Why stories are the key to better student outcomes
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People have used stories to communicate knowledge and ideas since the start of humanity.
Stories are the oldest form of education, with millions told daily. Stories help us learn, entertain us and give us comfort. Stories help us make sense of our world and our place in it.
They can also make your lessons more engaging, effective and fun.
How stories change teaching
When I started teaching in 2003, in a school in the middle of China, no one used stories.
At the end of each coursebook unit, there was a story students could cut out and fold into a booklet. Most teachers ignored this story to spend more time teaching the unit’s vocabulary and grammar.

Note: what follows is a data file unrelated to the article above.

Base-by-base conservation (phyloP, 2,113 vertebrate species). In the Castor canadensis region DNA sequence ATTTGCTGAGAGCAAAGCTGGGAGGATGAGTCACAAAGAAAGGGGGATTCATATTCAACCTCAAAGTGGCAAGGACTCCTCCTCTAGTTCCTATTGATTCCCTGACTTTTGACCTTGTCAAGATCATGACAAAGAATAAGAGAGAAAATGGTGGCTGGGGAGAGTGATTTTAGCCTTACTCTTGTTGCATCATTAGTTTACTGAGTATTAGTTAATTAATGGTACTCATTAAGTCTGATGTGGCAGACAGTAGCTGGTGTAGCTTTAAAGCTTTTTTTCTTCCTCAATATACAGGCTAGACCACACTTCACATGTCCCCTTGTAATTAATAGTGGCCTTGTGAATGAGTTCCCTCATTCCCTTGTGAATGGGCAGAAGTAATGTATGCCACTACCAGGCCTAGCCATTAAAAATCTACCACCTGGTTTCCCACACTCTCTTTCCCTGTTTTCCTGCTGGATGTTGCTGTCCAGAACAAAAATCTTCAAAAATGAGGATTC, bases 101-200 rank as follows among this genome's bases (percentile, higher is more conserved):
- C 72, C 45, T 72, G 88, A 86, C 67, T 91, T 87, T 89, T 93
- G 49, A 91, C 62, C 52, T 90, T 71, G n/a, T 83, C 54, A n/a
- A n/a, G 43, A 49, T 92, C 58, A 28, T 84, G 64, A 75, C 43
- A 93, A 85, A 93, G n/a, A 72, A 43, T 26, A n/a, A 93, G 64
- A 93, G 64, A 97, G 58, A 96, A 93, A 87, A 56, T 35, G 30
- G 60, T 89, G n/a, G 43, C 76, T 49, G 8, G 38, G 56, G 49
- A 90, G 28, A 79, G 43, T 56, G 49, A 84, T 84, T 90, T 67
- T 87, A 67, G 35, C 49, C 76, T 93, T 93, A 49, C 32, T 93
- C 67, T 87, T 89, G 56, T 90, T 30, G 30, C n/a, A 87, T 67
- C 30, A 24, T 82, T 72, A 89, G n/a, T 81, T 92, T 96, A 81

In my second term, I had a strong class that finished a unit faster than expected. I tried using the story as a time filler.
It was revolutionary.
We sat in a circle, looked at the cover and discussed what they thought the story would be about. We read the story, laughed at the characters, and discussed the ending. They discussed characters in pairs and created alternate endings for homework.
These students had been starved of stories and imagination, and it showed.
How stories affect learning outcomes
There are many benefits to using stories for you and your students. 1
- Improve understanding and grades.
- Increase motivation and engagement.
- Improve listening skills.
- Improve focus and attention span.
- Improve memory and recall.
- Encourage creativity and imagination.
- Give students a way to understand the world.
- Have a calming effect and reduce anxiety.
- Encourage cooperation.
- Build rapport with students.